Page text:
At the risk of digressing into moral dilemmas, their Dad did do something wrong if he wasn't upfront with his wife about how he had written his Will. (It is of course perfectly possible that he was, but his wife misunderstood, or has a tin ear. But the OP doesn't seem to have been very familiar with his estate planning either up until the point he died.)
    The OP's question has already been answered; they need their own solicitor to safeguard their inheritance and ensure their Dad's wishes are followed. ASAP. It will be an almighty mess if their stepmum dies and her heirs think they are due to inherit the house. Avoiding that is not just in the OP's interest but theirs.
  • Sunshine2468Sunshine2468 Forumite
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    I'm so sorry, I tried to reply earlier, but I had been quoting individual posts and I don't know whether because I am a new user it hasn't worked as my replies haven't shown up? 

    Anyway,  funnily enough my stepmom did mention that she should sue the solicitor, but it was in passing and I'd doubt either she or I could afford the costs involved in doing that.  She does not appear angry with my dad - I think she is very upset about losing him and she isn't great with sorting finances (I've helped sort out all her bills since dads passing) so I'm sure she is out of her depth with this and now burying her head in the sand.  She still works and I helped sort out my dad's pension so she also now receives a widow's income from that, so I guess is in no hurry to sort the rest as that really only benefits me.

    The house was purchased from money from my parents divorce and inheritance from my grandparents - my stepmom didn't bring any money to the relationship, and obviously whilst they both contributed to other bills as both worked, I suspect my dad saw the house as his because of the way the house was bought?  I 'm not saying this is a correct way to look at it, but I suspect its the reason for the will to be written in this way.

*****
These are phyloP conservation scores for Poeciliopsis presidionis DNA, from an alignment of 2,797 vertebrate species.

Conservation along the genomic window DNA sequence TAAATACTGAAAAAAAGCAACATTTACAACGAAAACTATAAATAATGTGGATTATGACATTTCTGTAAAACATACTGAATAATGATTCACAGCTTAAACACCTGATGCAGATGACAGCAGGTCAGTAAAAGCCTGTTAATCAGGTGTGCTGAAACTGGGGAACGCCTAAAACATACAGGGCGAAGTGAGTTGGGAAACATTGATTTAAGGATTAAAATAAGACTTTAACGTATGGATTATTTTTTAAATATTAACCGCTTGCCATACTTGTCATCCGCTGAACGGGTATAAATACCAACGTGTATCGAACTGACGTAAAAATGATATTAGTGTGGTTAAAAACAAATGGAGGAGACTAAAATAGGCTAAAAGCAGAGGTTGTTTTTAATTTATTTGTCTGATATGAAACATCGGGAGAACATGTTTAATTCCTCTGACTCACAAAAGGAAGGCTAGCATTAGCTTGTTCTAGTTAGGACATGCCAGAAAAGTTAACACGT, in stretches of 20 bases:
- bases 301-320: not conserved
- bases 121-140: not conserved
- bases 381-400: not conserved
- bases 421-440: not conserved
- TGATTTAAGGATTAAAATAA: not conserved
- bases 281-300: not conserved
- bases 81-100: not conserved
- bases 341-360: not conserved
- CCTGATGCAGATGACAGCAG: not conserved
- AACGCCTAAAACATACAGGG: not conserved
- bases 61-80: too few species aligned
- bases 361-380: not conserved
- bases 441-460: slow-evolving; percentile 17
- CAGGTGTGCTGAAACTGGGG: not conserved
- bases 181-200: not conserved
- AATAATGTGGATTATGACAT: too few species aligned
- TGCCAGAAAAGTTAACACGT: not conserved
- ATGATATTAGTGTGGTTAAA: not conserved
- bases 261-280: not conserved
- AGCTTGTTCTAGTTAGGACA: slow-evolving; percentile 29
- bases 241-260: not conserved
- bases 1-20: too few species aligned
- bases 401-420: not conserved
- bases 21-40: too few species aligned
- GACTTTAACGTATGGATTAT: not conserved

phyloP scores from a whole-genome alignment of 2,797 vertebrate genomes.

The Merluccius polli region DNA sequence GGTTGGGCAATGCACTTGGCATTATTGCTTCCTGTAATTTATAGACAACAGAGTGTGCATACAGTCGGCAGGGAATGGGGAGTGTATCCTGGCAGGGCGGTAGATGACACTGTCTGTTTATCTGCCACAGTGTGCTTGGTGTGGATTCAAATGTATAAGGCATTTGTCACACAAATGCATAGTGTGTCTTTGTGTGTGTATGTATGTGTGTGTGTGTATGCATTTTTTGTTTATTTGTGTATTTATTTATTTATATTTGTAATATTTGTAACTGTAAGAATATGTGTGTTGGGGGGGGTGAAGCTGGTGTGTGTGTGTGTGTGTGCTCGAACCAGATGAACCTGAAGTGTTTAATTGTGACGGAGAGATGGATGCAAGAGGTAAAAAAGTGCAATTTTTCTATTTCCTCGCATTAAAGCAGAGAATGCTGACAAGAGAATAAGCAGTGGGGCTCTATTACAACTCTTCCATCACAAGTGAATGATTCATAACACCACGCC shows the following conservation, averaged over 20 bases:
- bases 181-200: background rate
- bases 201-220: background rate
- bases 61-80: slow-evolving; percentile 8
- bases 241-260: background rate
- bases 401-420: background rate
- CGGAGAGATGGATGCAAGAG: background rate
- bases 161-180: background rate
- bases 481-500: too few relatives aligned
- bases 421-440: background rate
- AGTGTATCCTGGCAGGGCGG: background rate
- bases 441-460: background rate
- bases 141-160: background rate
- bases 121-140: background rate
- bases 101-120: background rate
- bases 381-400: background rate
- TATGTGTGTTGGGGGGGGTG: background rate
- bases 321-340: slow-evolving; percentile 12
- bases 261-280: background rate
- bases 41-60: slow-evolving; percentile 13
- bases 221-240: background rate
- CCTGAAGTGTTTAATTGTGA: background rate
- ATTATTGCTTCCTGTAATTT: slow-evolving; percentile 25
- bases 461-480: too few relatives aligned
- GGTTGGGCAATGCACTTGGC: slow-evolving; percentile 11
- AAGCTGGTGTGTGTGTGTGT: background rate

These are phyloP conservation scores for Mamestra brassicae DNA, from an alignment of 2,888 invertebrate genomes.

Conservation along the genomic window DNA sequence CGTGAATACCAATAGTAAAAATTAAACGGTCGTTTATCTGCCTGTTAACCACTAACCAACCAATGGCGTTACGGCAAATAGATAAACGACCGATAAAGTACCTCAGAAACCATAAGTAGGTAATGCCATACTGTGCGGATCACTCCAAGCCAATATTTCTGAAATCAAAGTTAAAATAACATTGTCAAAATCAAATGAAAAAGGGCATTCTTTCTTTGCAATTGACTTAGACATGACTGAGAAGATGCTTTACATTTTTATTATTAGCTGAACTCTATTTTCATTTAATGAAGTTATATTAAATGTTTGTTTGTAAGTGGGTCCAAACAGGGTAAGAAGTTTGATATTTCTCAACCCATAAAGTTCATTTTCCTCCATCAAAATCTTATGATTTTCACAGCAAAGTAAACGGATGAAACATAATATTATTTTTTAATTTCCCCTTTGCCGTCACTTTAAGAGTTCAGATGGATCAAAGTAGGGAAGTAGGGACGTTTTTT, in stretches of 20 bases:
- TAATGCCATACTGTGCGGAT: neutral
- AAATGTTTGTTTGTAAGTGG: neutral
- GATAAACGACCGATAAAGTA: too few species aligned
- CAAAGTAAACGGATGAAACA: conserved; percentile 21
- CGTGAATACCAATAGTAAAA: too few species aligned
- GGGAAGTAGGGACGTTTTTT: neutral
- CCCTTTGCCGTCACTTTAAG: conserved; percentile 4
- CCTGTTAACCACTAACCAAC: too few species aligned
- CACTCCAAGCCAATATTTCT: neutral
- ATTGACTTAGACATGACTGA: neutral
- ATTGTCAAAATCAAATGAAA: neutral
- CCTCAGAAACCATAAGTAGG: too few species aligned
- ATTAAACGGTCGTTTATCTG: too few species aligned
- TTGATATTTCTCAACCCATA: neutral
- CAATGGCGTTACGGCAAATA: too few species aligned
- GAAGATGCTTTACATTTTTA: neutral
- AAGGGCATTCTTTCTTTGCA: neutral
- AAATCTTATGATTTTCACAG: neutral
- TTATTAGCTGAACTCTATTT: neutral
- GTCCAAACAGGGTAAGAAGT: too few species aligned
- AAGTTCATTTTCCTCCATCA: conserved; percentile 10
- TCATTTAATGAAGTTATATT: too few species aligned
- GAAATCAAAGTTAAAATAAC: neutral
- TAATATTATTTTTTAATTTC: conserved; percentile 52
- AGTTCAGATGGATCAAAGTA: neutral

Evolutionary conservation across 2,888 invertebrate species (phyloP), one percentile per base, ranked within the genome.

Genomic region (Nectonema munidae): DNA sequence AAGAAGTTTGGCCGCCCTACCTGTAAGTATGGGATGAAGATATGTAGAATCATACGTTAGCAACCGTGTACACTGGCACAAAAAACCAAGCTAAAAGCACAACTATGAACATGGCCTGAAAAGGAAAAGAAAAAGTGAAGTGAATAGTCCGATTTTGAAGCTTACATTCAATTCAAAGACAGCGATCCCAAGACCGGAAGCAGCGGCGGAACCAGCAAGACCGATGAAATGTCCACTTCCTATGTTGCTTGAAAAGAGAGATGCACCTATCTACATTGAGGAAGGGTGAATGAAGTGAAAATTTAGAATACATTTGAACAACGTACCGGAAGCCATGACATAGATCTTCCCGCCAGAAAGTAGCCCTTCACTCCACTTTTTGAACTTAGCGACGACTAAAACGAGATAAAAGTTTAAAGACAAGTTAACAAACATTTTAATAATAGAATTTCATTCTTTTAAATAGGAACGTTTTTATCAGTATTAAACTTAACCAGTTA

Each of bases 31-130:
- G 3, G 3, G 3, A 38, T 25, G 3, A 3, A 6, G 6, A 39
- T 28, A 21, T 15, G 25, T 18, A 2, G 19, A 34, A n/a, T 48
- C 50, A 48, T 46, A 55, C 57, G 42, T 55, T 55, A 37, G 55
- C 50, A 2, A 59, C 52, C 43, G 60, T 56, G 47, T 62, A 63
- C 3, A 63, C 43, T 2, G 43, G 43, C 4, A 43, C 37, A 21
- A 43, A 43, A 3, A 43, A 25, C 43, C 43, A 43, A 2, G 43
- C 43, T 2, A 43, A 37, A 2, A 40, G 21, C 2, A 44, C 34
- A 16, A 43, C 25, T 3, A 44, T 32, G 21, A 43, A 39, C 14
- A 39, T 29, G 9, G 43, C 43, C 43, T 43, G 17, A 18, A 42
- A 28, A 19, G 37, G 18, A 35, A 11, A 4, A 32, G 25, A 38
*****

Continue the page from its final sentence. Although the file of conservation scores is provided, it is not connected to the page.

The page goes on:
Sadly, whilst I knew that my dad had left me money (as he told me years ago he had saved it as he wanted to ensure I was ok), the house was never discussed and I don't think they discussed the finances at all as a couple - it was also a horrible last few months before he died - we were all in denial - and none of us discussed any of this, as we none of us wanted to talk about life without him.

    Thank you all for all of your helpful comments, I realise I need to deal with this properly, I guess I just needed clarification whether I was reading the will correctly.  I'm going to try to talk to my stepmom again and say that we need to sort the title deeds out properly via the solicitor, as I really don't want us to fall out over this or go behind her back.